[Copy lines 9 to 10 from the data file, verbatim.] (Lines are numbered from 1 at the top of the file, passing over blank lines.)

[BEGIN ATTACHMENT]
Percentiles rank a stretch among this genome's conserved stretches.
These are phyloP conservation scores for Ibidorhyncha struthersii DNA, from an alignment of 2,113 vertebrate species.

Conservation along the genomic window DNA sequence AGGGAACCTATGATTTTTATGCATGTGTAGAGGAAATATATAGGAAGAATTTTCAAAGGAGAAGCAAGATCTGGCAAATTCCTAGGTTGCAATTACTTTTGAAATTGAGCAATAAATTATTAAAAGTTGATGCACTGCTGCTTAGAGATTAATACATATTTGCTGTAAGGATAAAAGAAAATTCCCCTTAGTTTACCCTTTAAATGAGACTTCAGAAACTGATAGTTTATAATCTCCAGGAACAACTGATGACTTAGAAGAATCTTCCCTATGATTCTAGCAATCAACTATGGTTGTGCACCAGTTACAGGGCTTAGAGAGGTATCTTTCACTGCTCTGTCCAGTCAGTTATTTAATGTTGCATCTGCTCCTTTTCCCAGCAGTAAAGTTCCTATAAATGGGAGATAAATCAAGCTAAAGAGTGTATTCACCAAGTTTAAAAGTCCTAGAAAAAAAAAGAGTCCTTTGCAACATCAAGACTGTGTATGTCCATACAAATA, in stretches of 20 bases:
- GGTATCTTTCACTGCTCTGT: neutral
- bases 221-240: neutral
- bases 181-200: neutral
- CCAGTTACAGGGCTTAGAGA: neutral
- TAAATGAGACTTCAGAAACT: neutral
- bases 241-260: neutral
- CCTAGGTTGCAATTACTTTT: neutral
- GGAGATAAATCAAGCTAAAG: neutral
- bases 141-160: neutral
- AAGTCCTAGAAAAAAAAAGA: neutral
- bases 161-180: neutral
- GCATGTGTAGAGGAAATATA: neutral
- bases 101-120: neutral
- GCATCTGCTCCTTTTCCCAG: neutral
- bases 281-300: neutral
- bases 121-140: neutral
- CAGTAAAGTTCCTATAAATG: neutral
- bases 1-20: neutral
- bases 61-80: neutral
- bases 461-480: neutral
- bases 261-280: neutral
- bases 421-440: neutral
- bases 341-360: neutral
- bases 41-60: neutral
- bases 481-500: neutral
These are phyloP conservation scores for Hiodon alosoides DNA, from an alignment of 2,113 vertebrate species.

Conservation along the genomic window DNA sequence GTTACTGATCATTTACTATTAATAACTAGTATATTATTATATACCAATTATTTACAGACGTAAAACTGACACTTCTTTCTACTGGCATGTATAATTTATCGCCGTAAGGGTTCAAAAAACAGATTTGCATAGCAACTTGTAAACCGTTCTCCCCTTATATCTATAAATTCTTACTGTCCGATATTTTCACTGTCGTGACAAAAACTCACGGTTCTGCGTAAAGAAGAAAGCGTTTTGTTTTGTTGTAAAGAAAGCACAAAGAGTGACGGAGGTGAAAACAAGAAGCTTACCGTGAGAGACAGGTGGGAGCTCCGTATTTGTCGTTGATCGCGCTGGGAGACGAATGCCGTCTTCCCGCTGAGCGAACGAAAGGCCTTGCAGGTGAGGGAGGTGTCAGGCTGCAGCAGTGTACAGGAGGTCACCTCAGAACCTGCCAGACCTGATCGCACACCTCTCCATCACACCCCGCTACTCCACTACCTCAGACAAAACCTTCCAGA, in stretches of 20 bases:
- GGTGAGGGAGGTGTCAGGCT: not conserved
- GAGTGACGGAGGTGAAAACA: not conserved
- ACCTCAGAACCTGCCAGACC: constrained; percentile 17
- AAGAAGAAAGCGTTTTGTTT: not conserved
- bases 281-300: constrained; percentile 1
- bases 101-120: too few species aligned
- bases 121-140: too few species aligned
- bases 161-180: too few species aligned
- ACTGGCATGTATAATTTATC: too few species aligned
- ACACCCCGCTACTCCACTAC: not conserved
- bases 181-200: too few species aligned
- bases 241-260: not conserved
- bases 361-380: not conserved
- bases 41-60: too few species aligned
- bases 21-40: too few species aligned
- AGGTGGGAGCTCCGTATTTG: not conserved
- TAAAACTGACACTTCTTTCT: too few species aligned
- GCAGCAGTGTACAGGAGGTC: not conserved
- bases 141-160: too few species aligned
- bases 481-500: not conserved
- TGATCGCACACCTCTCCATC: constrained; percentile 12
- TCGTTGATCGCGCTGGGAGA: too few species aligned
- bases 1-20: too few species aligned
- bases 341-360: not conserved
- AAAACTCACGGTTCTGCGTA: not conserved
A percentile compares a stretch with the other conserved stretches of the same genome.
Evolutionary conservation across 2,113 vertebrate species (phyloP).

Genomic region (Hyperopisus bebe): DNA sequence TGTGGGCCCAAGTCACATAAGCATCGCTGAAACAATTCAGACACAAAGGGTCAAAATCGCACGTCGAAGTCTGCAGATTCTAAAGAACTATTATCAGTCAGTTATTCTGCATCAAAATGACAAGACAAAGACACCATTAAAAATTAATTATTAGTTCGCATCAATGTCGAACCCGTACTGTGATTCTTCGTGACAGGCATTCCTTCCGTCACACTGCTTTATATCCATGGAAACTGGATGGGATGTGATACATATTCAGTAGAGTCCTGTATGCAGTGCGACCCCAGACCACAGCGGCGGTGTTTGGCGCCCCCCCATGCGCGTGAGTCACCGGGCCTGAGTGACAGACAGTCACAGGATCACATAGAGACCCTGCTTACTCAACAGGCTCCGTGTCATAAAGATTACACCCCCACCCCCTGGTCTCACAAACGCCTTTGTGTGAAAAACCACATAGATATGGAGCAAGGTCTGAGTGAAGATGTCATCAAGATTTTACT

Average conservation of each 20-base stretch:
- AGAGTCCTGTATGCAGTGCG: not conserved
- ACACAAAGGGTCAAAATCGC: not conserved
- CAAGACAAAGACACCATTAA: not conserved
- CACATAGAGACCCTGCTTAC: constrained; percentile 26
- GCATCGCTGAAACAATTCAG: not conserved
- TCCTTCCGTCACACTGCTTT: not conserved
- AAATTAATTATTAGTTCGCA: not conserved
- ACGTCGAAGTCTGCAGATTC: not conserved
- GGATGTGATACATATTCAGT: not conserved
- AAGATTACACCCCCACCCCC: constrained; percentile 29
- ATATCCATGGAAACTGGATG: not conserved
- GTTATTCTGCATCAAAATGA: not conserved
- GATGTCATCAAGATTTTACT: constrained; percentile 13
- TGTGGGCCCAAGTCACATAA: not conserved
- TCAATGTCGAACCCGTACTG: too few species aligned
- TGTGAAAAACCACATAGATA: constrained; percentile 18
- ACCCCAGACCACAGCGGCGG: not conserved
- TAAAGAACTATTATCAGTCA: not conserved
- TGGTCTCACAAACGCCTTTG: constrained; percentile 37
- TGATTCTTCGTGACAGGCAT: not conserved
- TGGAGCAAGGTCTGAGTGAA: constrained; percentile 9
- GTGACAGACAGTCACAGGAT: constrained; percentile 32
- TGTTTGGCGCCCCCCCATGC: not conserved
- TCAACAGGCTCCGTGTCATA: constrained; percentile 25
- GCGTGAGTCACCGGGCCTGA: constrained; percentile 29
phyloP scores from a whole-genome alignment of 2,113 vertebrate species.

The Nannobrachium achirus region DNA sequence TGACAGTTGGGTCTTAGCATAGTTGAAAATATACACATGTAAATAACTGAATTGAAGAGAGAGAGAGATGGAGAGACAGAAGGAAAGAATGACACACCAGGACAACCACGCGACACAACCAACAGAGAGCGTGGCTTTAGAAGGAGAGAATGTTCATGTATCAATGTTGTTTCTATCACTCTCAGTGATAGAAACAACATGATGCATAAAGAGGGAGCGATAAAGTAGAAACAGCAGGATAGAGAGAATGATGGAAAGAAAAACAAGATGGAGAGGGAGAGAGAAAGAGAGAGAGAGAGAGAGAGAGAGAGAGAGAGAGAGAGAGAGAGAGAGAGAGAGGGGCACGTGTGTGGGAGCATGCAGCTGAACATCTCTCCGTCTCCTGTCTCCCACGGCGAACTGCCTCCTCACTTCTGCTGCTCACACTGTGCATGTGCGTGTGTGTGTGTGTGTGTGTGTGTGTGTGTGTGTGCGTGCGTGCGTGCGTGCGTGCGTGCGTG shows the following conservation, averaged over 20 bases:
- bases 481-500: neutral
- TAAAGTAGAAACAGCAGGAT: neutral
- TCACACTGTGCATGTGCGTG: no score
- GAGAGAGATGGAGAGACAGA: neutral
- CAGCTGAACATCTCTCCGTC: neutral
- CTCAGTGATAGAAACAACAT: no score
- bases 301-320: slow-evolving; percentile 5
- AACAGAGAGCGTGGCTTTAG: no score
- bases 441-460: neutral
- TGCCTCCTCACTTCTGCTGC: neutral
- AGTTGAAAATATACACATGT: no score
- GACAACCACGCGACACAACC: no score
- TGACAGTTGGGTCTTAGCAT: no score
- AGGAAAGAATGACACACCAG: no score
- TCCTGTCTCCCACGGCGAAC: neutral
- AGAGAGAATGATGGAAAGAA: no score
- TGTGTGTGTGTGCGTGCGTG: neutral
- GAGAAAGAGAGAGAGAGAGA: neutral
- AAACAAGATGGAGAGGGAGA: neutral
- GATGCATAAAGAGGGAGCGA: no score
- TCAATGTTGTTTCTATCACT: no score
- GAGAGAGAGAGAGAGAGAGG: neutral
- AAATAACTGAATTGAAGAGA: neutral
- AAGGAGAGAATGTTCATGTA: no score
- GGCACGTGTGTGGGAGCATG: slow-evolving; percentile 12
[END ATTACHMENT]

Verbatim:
- bases 241-260: neutral
- CCTAGGTTGCAATTACTTTT: neutral